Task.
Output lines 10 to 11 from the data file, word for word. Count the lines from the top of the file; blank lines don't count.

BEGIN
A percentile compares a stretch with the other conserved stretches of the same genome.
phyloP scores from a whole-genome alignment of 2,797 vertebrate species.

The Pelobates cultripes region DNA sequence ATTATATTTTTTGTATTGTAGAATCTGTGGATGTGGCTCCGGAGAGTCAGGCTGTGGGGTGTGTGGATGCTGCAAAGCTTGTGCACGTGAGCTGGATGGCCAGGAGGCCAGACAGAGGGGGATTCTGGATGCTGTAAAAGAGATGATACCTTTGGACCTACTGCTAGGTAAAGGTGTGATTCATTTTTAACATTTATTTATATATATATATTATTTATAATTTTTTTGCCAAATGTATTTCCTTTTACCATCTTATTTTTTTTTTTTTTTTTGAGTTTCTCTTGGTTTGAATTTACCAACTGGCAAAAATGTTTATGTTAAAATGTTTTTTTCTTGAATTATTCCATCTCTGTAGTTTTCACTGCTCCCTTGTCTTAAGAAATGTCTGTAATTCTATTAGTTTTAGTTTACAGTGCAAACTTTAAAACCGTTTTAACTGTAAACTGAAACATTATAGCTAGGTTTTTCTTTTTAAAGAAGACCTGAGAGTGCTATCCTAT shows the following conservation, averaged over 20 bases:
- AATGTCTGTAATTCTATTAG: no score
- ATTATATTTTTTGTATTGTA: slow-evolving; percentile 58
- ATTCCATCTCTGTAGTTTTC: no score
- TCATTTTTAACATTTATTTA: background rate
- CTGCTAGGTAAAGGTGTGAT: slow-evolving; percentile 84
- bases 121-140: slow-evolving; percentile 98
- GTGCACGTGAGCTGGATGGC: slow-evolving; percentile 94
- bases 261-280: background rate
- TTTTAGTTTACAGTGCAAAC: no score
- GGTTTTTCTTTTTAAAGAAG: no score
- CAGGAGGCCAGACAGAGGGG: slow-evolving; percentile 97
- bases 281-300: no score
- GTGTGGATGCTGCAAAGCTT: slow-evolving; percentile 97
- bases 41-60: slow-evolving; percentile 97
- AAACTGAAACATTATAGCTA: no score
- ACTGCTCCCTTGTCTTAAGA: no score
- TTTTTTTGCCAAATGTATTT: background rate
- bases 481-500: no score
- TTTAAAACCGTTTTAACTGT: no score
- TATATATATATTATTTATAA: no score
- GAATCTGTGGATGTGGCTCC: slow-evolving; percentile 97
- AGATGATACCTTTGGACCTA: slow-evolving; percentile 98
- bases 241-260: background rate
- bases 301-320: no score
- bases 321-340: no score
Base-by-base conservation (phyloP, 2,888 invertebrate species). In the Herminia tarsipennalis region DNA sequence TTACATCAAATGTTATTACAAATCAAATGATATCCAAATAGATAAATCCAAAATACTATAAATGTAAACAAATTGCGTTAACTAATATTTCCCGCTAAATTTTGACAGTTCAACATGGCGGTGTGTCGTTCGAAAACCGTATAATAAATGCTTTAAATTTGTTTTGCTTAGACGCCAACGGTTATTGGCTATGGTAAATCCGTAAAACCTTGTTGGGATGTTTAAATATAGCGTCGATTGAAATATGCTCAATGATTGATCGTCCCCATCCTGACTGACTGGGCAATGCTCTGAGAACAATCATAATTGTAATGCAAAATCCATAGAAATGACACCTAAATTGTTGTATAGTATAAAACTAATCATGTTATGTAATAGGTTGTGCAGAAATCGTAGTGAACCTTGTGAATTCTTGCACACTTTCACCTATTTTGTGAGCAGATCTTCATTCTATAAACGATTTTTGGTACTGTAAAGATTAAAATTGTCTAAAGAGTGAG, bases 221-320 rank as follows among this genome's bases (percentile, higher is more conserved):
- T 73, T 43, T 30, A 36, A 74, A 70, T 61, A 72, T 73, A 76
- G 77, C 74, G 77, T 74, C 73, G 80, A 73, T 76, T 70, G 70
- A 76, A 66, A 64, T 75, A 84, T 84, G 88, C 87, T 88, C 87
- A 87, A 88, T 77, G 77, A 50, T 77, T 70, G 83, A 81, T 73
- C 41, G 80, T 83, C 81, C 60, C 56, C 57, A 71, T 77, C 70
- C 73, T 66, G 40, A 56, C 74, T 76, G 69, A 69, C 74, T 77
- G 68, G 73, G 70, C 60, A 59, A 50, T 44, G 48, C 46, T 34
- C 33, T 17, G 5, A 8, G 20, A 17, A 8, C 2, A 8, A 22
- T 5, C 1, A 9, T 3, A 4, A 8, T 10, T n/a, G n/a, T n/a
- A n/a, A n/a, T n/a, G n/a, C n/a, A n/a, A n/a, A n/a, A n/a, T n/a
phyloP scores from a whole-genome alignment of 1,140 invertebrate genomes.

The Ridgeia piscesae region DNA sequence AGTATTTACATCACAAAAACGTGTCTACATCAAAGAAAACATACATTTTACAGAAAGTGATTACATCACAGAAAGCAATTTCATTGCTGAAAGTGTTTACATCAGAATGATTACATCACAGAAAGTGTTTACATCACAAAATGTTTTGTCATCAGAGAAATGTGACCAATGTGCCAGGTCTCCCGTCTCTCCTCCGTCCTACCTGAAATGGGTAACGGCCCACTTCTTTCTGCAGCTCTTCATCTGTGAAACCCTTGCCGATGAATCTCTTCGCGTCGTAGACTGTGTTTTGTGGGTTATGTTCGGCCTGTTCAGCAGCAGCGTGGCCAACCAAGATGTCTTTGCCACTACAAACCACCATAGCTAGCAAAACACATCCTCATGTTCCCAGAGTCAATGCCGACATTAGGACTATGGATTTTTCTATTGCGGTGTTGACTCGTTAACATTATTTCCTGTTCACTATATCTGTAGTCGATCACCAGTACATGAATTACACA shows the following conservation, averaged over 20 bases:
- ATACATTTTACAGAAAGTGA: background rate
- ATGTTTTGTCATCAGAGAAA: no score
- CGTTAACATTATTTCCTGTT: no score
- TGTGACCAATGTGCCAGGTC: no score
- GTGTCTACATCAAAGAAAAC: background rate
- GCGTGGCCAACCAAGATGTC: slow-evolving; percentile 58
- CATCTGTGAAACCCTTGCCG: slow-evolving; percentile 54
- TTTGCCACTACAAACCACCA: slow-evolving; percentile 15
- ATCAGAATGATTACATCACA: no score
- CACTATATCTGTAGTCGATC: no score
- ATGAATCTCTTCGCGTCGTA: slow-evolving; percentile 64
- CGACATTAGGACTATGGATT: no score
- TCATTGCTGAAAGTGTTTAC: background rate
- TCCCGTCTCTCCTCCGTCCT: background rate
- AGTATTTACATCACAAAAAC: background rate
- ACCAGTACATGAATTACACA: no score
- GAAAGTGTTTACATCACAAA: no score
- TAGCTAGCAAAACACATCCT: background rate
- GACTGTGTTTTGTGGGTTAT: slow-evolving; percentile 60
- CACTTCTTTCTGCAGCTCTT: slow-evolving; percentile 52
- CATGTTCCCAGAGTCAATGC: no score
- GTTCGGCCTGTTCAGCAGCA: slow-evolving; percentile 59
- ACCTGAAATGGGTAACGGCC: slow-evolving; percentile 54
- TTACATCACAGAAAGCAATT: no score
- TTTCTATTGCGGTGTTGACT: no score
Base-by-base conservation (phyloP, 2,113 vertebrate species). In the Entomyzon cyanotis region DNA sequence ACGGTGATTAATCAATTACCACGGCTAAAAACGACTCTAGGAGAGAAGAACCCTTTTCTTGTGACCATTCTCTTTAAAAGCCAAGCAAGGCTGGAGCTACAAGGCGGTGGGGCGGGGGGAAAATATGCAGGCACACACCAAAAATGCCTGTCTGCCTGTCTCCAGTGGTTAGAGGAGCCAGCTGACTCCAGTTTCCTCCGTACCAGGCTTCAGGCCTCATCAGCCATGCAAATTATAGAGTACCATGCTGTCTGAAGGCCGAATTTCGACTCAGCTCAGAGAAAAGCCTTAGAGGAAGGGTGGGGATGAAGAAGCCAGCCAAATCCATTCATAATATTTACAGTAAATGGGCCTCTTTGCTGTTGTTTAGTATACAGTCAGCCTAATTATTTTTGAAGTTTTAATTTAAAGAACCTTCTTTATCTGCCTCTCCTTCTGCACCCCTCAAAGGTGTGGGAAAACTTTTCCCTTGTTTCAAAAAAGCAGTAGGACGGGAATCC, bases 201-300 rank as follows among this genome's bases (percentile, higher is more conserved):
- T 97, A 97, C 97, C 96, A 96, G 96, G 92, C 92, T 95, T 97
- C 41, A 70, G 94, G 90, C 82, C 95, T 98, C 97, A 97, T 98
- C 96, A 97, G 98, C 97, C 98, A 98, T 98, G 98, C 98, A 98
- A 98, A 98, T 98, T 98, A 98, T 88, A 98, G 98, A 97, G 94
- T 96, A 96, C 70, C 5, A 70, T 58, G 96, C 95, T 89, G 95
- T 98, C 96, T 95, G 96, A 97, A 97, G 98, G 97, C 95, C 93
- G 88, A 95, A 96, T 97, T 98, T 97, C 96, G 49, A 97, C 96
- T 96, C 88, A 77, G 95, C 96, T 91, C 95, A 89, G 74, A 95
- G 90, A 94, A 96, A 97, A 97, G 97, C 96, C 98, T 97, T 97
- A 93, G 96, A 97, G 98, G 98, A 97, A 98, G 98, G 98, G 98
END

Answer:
- GTGCACGTGAGCTGGATGGC: slow-evolving; percentile 94
- bases 261-280: background rate